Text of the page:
If their 2013 release Blue Ruin was the sure sign of their maturation (and it was) then Head For The Hills’ latest offering Potions and Poisons is a certain sign that just because a band grows up it doesn’t mean they can’t still be exciting. Head for The Hills has been pushing postmodern bluegrass boundaries for more than a decade now and established a reputation for energetic, fun bluegrass — and Potions and Poisons has that, in abundance. But below the surface of the up-tempo tracks, Head For The Hills isn’t living with their heads in the clouds. They’re going deep, and doing so gracefully. “These songs reflect a tumultuous, changing nation and world, and though not all of them are heavy, we weren’t afraid to tackle subjects like gun violence and corporate greed here,” wrote the band’s fiddle player Joe Lessard in a press release for the album. Head For The Hills pulls no punches either, with frank lyrics like the opening lines to the title track, “We’ve got a passion for potions and poisons, a pitiful penchant for that which destroys us,” the band gets right into substantive material.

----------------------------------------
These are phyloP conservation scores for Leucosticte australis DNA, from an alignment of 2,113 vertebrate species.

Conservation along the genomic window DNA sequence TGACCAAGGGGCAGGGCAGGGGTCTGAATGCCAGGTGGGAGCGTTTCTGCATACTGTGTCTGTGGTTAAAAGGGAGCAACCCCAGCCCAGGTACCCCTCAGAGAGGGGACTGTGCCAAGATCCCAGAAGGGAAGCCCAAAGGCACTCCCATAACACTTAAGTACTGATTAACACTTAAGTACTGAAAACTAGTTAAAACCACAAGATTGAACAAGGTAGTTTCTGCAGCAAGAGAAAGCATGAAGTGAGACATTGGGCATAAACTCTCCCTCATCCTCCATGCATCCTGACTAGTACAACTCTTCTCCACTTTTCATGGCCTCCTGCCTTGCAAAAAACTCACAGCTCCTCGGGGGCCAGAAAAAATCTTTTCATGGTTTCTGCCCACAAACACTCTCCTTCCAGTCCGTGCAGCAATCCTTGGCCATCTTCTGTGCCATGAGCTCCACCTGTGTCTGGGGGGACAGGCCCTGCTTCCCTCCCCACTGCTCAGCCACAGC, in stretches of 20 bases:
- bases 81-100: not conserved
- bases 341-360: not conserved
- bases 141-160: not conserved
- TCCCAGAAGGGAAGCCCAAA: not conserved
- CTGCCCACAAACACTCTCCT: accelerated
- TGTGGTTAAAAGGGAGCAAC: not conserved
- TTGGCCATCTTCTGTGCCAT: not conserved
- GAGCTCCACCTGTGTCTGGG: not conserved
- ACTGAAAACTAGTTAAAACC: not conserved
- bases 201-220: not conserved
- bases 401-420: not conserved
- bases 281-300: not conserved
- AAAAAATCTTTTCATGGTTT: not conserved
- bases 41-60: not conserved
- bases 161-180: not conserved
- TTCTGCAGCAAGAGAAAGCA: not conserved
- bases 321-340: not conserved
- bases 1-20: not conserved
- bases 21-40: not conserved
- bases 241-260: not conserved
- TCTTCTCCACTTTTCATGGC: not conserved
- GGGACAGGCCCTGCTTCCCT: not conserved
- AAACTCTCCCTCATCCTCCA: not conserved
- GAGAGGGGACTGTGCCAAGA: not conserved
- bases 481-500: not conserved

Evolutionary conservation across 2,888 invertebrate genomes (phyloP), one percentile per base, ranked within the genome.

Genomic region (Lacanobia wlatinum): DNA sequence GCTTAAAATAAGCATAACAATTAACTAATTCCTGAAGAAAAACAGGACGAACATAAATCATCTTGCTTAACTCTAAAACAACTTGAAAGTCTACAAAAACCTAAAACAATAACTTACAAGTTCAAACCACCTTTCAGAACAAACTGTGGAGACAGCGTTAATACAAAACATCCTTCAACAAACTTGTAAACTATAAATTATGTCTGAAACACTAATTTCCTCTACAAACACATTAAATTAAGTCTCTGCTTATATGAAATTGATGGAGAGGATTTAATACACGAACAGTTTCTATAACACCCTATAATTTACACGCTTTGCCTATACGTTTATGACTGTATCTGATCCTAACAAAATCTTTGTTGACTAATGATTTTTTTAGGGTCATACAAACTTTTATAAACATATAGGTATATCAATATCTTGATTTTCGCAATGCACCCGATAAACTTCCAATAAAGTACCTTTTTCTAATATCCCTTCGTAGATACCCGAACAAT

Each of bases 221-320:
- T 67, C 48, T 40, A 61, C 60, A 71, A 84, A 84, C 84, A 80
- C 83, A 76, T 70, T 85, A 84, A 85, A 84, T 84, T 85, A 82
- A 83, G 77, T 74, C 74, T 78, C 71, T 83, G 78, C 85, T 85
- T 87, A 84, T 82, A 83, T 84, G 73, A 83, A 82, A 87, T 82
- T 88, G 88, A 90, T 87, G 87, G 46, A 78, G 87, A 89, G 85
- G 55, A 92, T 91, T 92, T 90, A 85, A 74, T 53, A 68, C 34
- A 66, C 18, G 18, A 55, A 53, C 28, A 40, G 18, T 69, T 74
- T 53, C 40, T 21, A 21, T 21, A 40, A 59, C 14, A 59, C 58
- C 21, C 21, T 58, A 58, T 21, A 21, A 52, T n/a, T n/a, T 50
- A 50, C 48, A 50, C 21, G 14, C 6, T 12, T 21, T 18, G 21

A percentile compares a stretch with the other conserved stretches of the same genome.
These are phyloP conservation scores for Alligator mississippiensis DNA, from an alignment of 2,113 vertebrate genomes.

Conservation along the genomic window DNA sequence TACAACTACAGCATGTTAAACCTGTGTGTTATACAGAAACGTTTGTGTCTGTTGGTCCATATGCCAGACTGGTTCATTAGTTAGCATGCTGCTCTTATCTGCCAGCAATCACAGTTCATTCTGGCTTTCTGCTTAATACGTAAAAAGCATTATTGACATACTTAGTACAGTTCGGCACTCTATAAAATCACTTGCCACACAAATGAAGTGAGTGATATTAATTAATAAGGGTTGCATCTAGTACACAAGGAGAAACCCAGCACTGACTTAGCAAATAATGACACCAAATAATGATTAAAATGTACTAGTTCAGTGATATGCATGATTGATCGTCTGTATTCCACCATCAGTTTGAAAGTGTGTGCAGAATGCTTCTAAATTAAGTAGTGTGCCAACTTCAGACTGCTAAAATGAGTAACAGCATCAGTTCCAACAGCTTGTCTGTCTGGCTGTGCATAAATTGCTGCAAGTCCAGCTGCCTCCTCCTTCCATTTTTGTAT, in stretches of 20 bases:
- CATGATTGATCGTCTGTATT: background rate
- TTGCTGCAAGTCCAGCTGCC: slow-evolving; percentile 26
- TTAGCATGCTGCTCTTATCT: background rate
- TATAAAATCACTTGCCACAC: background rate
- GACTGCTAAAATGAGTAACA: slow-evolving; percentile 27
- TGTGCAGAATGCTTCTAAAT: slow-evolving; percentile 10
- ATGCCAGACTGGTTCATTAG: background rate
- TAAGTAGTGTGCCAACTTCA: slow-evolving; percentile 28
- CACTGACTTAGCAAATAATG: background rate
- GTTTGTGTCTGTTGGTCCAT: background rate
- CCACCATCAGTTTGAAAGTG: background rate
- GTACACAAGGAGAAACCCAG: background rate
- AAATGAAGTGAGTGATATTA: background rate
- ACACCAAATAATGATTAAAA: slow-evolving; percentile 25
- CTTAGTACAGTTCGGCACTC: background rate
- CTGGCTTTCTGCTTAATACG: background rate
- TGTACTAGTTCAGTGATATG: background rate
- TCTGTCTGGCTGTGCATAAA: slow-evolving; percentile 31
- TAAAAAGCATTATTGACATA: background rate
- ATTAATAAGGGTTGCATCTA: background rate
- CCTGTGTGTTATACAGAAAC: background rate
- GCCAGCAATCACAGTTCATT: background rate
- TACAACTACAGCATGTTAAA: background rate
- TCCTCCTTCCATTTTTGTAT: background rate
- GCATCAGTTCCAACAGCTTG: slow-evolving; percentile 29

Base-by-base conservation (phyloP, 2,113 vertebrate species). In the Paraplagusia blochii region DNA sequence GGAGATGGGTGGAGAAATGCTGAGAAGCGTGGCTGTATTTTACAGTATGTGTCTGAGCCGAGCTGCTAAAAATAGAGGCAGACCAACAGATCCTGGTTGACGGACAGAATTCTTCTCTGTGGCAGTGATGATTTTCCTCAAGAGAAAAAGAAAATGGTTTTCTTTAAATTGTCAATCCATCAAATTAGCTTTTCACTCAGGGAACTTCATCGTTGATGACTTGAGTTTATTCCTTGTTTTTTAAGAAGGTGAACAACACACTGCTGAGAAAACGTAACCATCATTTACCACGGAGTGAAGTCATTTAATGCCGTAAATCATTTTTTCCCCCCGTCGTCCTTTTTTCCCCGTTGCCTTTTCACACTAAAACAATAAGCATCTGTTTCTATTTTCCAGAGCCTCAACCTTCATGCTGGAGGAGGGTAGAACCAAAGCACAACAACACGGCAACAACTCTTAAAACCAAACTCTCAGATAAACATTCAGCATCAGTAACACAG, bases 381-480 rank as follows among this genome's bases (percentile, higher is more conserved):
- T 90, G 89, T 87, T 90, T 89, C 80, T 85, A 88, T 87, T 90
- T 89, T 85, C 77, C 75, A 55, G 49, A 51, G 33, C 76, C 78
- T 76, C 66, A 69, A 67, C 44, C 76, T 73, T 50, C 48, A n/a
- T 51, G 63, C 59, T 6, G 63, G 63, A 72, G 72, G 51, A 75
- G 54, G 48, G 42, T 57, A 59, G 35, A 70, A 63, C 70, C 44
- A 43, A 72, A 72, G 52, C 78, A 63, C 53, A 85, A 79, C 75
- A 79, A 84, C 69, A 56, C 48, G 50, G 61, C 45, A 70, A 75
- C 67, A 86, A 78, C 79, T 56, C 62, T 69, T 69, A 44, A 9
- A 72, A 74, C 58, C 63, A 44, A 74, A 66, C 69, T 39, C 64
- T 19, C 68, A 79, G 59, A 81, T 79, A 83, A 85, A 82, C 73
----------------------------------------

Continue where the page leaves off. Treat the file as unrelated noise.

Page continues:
Potions and Poisons marks the group’s first album since replacing founding mandolin player Michael Chappell with Sam Parks in 2015. It was engineered by Aaron Youngberg (Cahalen and Eli, Martha Scanlan, Grant Gordy and Ross Martin), and in addition to other Head For The Hills founders Adam Kinghorn on guitar and Matt Loewen on bass, it features appearances from Bonnie Paine (Elephant Revival) on vocals and washboard, Erin Youngberg (Uncle Earl, FY5) on vocals, and a lush string section.